I recently wrote a post looking at the customer journey on Louis Vuitton’s ecommerce site.
It was triggered by a sense that luxury brands struggle to find a balance between an online shopping experience that stands out from the crowd but that also delivers a slick UI.
In my conclusion I noted that the focus seemed to be on content delivery rather than creating an amazing ecommerce experience.
This week I’ve decided to turn the spotlight on Prada to see how it attempts to balance luxury with usability.
Here’s what I found…
The homepage is a great example minimalist design and the imagery is very striking, but usability has taken a backseat.
Most of the navigation options are hidden inside a hamburger menu though there are also three text links on the left of the screen.
The pros and cons of hamburger menus are open to debate and though it’s becoming more common to see them used on desktop, I’ve not seen any evidence to show that people prefer them to a standard nav bar.
Prada hasn’t even been consistent with its navigation as the ‘Iconoclasts’ link opens in a new tab while the other two open within the same browser window.
Within the hamburger menu there’s not a great deal of clarity. What sits within the e-store if not fragrance and eyewear?
Also that search tool is very easy to miss.
When looking at Louis Vuitton’s website I found that much of the focus seemed to be on providing high quality content ahead of ecommerce.
Perhaps people are more likely to use luxury brand sites for product research rather than making a purchase.
Is the same true of Prada?
If we look at the FW 2015 Women’s Show for example, the content is presented on a long scrollable page with the various images and videos opening up in full screen.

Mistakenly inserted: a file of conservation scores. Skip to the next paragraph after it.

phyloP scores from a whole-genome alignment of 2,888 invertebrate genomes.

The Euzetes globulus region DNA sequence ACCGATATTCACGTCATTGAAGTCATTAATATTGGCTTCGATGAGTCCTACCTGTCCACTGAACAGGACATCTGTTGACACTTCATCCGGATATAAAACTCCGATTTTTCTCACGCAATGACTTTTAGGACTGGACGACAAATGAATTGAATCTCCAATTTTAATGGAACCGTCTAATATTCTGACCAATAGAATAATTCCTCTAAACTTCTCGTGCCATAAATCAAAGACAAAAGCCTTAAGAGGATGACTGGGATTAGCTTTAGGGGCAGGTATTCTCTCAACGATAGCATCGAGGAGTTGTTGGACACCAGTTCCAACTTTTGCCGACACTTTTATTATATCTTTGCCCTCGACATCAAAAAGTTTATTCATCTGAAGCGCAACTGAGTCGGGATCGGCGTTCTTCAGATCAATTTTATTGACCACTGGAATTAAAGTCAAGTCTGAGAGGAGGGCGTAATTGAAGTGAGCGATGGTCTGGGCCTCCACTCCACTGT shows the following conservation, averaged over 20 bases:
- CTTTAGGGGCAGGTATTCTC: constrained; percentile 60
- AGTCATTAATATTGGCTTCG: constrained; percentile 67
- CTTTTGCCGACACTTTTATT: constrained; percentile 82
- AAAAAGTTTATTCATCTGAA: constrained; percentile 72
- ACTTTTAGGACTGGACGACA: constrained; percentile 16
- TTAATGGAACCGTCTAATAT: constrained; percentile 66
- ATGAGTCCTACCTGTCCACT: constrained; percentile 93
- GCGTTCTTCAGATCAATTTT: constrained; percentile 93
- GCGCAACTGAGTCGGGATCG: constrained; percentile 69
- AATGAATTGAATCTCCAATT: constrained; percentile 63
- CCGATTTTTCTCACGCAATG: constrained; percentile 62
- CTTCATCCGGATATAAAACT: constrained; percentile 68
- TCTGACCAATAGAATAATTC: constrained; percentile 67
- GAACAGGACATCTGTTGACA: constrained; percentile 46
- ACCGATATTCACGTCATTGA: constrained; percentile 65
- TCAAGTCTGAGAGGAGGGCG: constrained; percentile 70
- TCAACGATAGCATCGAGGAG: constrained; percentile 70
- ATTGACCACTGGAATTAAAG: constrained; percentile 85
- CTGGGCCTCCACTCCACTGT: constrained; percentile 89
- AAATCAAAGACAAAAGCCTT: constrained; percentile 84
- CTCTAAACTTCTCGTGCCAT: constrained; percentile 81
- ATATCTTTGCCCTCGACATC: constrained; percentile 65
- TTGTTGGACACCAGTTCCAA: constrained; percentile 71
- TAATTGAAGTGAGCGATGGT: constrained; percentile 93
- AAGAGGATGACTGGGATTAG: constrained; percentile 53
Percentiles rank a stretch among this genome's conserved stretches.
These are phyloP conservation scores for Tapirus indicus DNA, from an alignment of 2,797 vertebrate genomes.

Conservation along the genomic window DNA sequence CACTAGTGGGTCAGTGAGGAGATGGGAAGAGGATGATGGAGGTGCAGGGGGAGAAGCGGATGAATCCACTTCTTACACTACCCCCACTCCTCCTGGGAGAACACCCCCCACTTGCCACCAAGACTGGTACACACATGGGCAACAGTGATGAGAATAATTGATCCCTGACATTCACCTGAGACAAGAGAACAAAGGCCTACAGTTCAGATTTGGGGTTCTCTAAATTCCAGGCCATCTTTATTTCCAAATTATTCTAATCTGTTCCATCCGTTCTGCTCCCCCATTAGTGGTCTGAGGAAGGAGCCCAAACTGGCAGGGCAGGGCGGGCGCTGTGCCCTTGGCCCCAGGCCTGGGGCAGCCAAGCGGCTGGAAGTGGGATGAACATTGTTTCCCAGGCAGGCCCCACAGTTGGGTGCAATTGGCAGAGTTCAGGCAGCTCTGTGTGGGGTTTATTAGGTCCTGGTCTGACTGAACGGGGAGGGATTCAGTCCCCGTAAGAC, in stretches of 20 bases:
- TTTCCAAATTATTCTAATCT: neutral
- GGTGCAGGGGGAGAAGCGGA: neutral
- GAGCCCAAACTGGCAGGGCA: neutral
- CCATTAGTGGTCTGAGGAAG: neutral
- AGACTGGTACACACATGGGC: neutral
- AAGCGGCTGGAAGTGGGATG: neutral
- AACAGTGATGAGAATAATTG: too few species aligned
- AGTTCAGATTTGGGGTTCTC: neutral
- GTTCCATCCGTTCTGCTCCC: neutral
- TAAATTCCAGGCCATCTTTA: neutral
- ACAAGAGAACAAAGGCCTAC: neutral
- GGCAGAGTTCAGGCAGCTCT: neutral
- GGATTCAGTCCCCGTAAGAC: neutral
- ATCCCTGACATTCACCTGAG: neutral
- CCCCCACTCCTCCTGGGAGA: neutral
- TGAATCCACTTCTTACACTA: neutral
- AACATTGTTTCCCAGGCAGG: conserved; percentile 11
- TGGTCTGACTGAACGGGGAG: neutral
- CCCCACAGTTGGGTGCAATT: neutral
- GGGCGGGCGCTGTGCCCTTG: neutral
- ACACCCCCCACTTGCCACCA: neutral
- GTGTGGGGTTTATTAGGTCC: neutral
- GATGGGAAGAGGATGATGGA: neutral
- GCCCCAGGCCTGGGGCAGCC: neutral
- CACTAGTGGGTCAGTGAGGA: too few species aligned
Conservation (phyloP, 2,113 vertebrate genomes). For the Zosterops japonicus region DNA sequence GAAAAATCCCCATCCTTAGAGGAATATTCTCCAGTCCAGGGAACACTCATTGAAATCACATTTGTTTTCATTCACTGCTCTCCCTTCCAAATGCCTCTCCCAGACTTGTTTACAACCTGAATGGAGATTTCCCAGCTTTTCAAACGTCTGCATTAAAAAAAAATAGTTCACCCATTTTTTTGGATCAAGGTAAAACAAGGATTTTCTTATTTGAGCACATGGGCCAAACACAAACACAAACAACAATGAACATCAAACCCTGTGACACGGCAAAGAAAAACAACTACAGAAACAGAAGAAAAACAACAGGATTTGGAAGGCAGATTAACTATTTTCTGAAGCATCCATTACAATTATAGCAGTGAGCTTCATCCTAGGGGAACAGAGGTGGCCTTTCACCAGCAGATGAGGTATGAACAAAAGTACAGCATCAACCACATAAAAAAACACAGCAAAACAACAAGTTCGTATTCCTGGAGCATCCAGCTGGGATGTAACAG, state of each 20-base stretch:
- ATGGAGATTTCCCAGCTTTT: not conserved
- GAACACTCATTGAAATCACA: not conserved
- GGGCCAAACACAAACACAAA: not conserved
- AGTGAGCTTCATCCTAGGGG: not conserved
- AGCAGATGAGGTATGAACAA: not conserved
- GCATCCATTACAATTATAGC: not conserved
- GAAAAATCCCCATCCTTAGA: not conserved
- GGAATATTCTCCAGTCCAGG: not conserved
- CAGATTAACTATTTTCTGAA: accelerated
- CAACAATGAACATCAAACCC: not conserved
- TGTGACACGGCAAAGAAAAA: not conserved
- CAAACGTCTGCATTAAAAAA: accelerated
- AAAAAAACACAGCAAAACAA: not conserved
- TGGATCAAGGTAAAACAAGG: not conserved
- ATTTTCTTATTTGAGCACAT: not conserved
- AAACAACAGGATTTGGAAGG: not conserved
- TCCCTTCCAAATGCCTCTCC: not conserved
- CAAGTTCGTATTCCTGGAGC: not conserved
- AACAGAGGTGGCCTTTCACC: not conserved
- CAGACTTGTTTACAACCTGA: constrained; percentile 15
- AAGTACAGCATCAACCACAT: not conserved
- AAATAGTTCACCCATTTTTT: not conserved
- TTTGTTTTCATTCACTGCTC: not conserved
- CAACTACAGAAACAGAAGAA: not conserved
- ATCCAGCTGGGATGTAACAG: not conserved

It’s all hi-res, looks amazing, and has prominent social sharing buttons, but one criticism would be that there’s little information about the items other than the imagery.
Within the hamburger menu users can access content relating to all of Prada’s previous ranges and ad campaigns.
It follows the same basic navigation template, with swipeable pages giving access to additional images and videos via text links on the left of the screen.
In terms of content layout and navigation, Prada offers a much greater level of consistency than Louis Vuitton, which obviously means it’s easier to explore the different content sections.
The iconoclast campaign, hosted on its own subdomain, is different from the rest of the site.
Prada gave various designers the chance to create an artistic installation in its stores to reinterpret the brand’s image.
There were three such events hosted in Paris, London and New York during February and March 2015.
For each one Prada has created a series of videos and photo galleries showing the inspiration behind the installation, how it was set up, and then the celebrity-filled launch parties.
Again the content is extremely high quality and built for touchscreens, as it all renders in full screen and the navigation is all swipeable.
Search tools are very important for fashion ecommerce sites, but Prada’s is quite difficult to find.
However when you click the small text link it opens up into one of the biggest search boxes I’ve ever seen.
Unfortunately its size is about the only redeeming feature as the tool is very unforgiving.
Prada doesn’t offer predictive search or spelling corrections, and to give an example of how specific you need to be, ‘handbag’ returns zero results while ‘handbags’ brings back 300 items.